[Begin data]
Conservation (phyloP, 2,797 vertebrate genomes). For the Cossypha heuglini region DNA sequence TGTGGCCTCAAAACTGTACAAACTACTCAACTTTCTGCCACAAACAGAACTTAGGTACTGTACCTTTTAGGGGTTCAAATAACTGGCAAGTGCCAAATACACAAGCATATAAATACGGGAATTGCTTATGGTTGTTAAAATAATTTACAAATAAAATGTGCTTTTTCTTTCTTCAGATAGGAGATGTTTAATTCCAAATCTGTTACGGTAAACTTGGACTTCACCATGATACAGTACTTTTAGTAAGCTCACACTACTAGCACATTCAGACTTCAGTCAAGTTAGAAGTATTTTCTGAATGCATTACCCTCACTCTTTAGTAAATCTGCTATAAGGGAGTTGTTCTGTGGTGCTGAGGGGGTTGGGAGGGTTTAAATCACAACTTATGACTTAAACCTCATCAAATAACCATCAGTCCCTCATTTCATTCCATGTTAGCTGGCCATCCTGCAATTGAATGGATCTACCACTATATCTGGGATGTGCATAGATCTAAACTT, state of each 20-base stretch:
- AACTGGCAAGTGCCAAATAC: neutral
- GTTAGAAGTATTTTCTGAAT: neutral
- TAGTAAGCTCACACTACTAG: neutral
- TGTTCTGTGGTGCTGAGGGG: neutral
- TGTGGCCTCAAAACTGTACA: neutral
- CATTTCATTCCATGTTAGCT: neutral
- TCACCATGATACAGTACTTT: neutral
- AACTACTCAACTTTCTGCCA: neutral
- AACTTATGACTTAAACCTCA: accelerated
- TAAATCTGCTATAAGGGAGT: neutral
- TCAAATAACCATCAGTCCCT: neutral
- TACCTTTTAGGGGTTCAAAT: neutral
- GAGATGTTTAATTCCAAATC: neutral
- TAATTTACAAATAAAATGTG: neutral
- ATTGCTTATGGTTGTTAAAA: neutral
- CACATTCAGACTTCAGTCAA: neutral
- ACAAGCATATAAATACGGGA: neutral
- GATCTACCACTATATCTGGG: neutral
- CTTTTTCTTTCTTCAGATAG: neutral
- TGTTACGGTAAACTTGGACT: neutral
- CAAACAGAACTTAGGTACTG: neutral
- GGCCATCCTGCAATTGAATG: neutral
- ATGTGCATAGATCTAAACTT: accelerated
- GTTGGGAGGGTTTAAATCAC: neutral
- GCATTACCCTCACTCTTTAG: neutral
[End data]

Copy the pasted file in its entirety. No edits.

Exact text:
Conservation (phyloP, 2,797 vertebrate genomes). For the Cossypha heuglini region DNA sequence TGTGGCCTCAAAACTGTACAAACTACTCAACTTTCTGCCACAAACAGAACTTAGGTACTGTACCTTTTAGGGGTTCAAATAACTGGCAAGTGCCAAATACACAAGCATATAAATACGGGAATTGCTTATGGTTGTTAAAATAATTTACAAATAAAATGTGCTTTTTCTTTCTTCAGATAGGAGATGTTTAATTCCAAATCTGTTACGGTAAACTTGGACTTCACCATGATACAGTACTTTTAGTAAGCTCACACTACTAGCACATTCAGACTTCAGTCAAGTTAGAAGTATTTTCTGAATGCATTACCCTCACTCTTTAGTAAATCTGCTATAAGGGAGTTGTTCTGTGGTGCTGAGGGGGTTGGGAGGGTTTAAATCACAACTTATGACTTAAACCTCATCAAATAACCATCAGTCCCTCATTTCATTCCATGTTAGCTGGCCATCCTGCAATTGAATGGATCTACCACTATATCTGGGATGTGCATAGATCTAAACTT, state of each 20-base stretch:
- AACTGGCAAGTGCCAAATAC: neutral
- GTTAGAAGTATTTTCTGAAT: neutral
- TAGTAAGCTCACACTACTAG: neutral
- TGTTCTGTGGTGCTGAGGGG: neutral
- TGTGGCCTCAAAACTGTACA: neutral
- CATTTCATTCCATGTTAGCT: neutral
- TCACCATGATACAGTACTTT: neutral
- AACTACTCAACTTTCTGCCA: neutral
- AACTTATGACTTAAACCTCA: accelerated
- TAAATCTGCTATAAGGGAGT: neutral
- TCAAATAACCATCAGTCCCT: neutral
- TACCTTTTAGGGGTTCAAAT: neutral
- GAGATGTTTAATTCCAAATC: neutral
- TAATTTACAAATAAAATGTG: neutral
- ATTGCTTATGGTTGTTAAAA: neutral
- CACATTCAGACTTCAGTCAA: neutral
- ACAAGCATATAAATACGGGA: neutral
- GATCTACCACTATATCTGGG: neutral
- CTTTTTCTTTCTTCAGATAG: neutral
- TGTTACGGTAAACTTGGACT: neutral
- CAAACAGAACTTAGGTACTG: neutral
- GGCCATCCTGCAATTGAATG: neutral
- ATGTGCATAGATCTAAACTT: accelerated
- GTTGGGAGGGTTTAAATCAC: neutral
- GCATTACCCTCACTCTTTAG: neutral